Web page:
David Kurtz observes that the National Republican Senatorial Committee (NRSC) is running a misleading ad featuring Franken flailing his arms about — a rehash of a tactic Coleman utilized in his failed re-election bid. Franken took this dishonest portrayal head-on in his 2008 campaign:
I’d like to take this in a different direction and use the above spot to note that advertisements rebutting your opponents’ smears is incredibly underused. That’s not to say it’s always smart — in many cases you don’t want to highlight and repeat a smear against your candidate, especially considering how many casual commercial viewers would presumably just catch the smear and ignore the surrounding content. This is a concept that television writer Alex Epstein recently explored on his screenwriting blog, by suggesting that people don’t remember “not” very well. Epstein suggests that when people hear Barack Obama is not a Muslim or Richard Nixon is not a crook, they deduce it to Obama is a Muslim and Richard Nixon is a crook.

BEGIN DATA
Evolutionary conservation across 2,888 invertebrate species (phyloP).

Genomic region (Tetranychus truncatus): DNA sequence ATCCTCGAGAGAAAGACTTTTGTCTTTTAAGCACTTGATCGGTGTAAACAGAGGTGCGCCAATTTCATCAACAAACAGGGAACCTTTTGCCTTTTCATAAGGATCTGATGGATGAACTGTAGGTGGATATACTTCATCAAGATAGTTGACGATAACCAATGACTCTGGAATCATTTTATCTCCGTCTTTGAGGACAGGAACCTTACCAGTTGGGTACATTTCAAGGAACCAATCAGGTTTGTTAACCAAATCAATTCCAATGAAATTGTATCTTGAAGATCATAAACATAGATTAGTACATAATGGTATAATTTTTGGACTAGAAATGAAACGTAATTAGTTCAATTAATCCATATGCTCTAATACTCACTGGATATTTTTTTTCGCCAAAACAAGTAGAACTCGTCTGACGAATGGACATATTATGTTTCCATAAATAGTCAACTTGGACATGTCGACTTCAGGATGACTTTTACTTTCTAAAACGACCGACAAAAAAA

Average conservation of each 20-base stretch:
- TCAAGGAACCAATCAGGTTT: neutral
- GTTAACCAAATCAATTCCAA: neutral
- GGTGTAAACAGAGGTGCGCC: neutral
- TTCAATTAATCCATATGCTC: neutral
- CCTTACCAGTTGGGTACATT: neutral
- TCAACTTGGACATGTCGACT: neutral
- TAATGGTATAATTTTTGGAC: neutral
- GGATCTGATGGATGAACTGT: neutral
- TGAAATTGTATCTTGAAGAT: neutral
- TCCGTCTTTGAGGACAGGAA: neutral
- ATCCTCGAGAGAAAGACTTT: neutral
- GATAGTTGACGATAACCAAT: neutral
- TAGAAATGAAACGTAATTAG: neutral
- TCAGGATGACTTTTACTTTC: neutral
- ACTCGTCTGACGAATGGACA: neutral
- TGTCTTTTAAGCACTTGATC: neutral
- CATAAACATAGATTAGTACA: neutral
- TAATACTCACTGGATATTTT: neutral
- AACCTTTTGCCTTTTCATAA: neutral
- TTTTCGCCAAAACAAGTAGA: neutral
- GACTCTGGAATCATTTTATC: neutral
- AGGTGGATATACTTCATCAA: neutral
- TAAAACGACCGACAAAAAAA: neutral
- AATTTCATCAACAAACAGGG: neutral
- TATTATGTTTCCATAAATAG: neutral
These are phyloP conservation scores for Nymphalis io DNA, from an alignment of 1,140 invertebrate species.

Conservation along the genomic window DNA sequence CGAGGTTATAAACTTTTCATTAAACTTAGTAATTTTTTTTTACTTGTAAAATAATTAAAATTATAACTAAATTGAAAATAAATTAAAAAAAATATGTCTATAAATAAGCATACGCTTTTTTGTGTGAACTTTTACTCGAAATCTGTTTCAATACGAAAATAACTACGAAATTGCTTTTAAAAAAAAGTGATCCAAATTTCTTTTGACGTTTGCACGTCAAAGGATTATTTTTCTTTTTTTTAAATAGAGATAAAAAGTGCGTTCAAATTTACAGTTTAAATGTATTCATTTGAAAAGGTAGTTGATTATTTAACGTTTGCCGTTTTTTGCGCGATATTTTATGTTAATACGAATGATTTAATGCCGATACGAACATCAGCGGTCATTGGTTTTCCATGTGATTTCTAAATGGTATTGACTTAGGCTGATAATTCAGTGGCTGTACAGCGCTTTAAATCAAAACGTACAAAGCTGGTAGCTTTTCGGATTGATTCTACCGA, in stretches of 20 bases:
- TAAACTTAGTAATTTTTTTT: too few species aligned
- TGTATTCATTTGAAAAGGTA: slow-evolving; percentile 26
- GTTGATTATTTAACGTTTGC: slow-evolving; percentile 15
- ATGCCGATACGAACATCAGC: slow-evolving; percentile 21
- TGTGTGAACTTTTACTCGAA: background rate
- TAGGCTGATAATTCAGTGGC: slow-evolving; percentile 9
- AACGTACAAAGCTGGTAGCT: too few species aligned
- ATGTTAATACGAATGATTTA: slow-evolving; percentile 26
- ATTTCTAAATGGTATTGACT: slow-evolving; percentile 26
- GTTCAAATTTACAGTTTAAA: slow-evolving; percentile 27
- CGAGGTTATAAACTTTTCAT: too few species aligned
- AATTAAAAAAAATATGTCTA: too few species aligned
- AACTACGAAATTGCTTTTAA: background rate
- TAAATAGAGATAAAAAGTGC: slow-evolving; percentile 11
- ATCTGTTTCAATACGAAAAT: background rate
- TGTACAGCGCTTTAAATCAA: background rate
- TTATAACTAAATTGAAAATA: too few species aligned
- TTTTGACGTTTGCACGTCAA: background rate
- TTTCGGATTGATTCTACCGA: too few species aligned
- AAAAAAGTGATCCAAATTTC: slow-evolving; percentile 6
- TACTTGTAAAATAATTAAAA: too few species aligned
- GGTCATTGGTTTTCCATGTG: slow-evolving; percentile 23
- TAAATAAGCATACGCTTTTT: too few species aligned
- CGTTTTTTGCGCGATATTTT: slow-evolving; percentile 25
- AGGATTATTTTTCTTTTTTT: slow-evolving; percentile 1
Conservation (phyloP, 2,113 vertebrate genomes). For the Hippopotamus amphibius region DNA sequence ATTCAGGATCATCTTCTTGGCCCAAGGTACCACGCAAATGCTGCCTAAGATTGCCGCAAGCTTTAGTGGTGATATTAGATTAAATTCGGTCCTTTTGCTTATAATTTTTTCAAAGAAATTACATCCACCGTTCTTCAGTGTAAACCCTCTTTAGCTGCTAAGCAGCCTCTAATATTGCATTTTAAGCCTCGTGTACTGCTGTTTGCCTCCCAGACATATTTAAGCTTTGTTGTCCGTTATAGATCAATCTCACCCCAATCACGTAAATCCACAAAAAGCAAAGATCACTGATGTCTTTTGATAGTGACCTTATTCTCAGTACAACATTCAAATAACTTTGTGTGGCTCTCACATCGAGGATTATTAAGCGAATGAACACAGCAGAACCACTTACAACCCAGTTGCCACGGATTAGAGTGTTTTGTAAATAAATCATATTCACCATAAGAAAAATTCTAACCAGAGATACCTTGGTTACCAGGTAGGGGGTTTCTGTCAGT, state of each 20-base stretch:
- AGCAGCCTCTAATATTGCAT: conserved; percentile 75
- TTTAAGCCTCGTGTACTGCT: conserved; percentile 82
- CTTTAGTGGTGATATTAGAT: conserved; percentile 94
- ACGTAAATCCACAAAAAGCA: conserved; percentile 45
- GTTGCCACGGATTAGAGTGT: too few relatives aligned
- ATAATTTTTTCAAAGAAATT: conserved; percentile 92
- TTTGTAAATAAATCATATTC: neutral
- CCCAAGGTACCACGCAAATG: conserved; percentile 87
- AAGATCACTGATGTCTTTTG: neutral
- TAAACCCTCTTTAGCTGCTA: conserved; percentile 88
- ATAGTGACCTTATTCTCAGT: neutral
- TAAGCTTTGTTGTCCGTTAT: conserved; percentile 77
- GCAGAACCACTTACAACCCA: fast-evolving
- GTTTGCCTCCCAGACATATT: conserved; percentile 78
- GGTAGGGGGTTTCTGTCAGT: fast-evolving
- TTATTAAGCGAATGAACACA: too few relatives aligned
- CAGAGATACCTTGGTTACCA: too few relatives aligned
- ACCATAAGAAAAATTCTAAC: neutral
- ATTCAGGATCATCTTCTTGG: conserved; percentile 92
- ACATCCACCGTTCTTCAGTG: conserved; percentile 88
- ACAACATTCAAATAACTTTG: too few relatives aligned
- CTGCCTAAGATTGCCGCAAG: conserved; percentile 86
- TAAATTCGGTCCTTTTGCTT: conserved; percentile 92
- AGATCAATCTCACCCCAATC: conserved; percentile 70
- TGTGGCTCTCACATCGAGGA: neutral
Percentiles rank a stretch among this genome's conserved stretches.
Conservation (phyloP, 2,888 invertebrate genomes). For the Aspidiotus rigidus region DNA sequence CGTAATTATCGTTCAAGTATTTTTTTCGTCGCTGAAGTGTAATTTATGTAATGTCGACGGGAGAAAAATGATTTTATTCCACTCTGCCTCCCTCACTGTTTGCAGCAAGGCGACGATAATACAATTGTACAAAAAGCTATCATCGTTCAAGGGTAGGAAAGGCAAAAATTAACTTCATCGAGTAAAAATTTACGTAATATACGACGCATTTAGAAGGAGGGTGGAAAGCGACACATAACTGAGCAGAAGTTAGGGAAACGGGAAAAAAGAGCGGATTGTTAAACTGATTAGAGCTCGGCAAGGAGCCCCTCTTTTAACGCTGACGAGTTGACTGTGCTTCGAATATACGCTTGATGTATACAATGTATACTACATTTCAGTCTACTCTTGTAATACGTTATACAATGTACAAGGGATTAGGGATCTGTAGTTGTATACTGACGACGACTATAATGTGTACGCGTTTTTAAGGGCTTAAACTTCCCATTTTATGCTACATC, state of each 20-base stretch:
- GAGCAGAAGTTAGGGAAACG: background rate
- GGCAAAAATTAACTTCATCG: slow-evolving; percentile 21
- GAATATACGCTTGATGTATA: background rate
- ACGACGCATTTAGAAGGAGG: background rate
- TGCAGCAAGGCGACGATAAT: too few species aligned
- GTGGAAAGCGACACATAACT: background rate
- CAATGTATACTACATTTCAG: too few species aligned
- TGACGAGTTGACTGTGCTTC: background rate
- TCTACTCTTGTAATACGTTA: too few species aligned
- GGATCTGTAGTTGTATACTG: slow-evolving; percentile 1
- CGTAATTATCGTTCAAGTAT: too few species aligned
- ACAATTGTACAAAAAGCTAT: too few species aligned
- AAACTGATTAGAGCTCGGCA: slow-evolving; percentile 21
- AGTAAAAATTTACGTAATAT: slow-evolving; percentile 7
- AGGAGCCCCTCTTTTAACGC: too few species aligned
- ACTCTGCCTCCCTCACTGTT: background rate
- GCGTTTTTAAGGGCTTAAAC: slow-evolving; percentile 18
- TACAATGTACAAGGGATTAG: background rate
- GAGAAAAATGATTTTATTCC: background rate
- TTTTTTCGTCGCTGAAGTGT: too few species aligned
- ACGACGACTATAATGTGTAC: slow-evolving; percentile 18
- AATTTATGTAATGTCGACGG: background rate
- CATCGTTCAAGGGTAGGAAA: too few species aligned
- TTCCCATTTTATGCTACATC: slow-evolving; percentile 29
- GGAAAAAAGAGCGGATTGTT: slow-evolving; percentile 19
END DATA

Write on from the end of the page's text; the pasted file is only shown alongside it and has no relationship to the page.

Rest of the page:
So, yeah it is dangerous territory, but campaigns always push back against false or damaging attacks and there isn’t any persuasive reason to believe that campaigns can’t effectively push back in commercial form. A personal anecdote: I worked on a political campaign where our very honorable candidate had his patriotism smeared in our opponent’s frequently-aired commercial. Our campaign reluctantly decided that it was better to leave the ad unanswered on the airwaves and never ran a counter-commercial. This may have ultimately been a smart play, but it’s worth considering what would have happened if we had launched a commercial proclaiming that Scuzzy Opponent is launching so-and-so attacks, then blasted Scuzzy Opponent for voting against increasing benefits to military families. Or something — you get the idea.
Perhaps with Sen. Franken’s victory we’ll see more candidates undertake this type of strategy in 2010 and future elections.